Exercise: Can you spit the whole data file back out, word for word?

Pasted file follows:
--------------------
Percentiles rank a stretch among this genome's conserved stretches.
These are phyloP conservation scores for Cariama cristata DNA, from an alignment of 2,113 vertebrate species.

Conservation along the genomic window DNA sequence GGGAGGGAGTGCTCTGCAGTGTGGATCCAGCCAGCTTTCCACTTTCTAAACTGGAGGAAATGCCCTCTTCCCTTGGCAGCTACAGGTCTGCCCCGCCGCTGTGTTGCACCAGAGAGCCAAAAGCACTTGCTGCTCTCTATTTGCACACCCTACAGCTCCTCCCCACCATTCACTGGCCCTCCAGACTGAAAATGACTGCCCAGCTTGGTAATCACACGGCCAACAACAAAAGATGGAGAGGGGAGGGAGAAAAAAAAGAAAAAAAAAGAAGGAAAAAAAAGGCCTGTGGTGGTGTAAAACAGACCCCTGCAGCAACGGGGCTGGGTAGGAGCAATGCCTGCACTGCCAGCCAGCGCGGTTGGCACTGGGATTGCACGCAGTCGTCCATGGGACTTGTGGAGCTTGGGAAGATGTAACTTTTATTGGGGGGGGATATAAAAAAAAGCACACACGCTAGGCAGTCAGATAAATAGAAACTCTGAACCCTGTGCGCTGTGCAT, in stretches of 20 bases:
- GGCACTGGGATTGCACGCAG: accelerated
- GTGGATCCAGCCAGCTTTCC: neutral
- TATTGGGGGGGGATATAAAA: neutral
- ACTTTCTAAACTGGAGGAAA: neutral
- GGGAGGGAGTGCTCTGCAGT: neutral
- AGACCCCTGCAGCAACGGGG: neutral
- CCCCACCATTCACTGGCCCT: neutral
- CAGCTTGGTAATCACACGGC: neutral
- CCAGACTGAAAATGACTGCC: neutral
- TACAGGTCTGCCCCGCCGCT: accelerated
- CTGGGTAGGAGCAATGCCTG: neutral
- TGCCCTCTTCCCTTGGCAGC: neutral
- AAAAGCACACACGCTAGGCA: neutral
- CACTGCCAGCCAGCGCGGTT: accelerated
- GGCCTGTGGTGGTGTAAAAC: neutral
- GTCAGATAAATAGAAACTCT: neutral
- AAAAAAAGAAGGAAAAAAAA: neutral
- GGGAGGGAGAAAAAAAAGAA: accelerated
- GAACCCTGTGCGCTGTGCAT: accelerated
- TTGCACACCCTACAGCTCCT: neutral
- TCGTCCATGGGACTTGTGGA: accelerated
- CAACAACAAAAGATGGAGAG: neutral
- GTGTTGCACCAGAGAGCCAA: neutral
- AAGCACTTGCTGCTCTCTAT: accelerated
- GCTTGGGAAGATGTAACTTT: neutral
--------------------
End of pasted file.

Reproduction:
Percentiles rank a stretch among this genome's conserved stretches.
These are phyloP conservation scores for Cariama cristata DNA, from an alignment of 2,113 vertebrate species.

Conservation along the genomic window DNA sequence GGGAGGGAGTGCTCTGCAGTGTGGATCCAGCCAGCTTTCCACTTTCTAAACTGGAGGAAATGCCCTCTTCCCTTGGCAGCTACAGGTCTGCCCCGCCGCTGTGTTGCACCAGAGAGCCAAAAGCACTTGCTGCTCTCTATTTGCACACCCTACAGCTCCTCCCCACCATTCACTGGCCCTCCAGACTGAAAATGACTGCCCAGCTTGGTAATCACACGGCCAACAACAAAAGATGGAGAGGGGAGGGAGAAAAAAAAGAAAAAAAAAGAAGGAAAAAAAAGGCCTGTGGTGGTGTAAAACAGACCCCTGCAGCAACGGGGCTGGGTAGGAGCAATGCCTGCACTGCCAGCCAGCGCGGTTGGCACTGGGATTGCACGCAGTCGTCCATGGGACTTGTGGAGCTTGGGAAGATGTAACTTTTATTGGGGGGGGATATAAAAAAAAGCACACACGCTAGGCAGTCAGATAAATAGAAACTCTGAACCCTGTGCGCTGTGCAT, in stretches of 20 bases:
- GGCACTGGGATTGCACGCAG: accelerated
- GTGGATCCAGCCAGCTTTCC: neutral
- TATTGGGGGGGGATATAAAA: neutral
- ACTTTCTAAACTGGAGGAAA: neutral
- GGGAGGGAGTGCTCTGCAGT: neutral
- AGACCCCTGCAGCAACGGGG: neutral
- CCCCACCATTCACTGGCCCT: neutral
- CAGCTTGGTAATCACACGGC: neutral
- CCAGACTGAAAATGACTGCC: neutral
- TACAGGTCTGCCCCGCCGCT: accelerated
- CTGGGTAGGAGCAATGCCTG: neutral
- TGCCCTCTTCCCTTGGCAGC: neutral
- AAAAGCACACACGCTAGGCA: neutral
- CACTGCCAGCCAGCGCGGTT: accelerated
- GGCCTGTGGTGGTGTAAAAC: neutral
- GTCAGATAAATAGAAACTCT: neutral
- AAAAAAAGAAGGAAAAAAAA: neutral
- GGGAGGGAGAAAAAAAAGAA: accelerated
- GAACCCTGTGCGCTGTGCAT: accelerated
- TTGCACACCCTACAGCTCCT: neutral
- TCGTCCATGGGACTTGTGGA: accelerated
- CAACAACAAAAGATGGAGAG: neutral
- GTGTTGCACCAGAGAGCCAA: neutral
- AAGCACTTGCTGCTCTCTAT: accelerated
- GCTTGGGAAGATGTAACTTT: neutral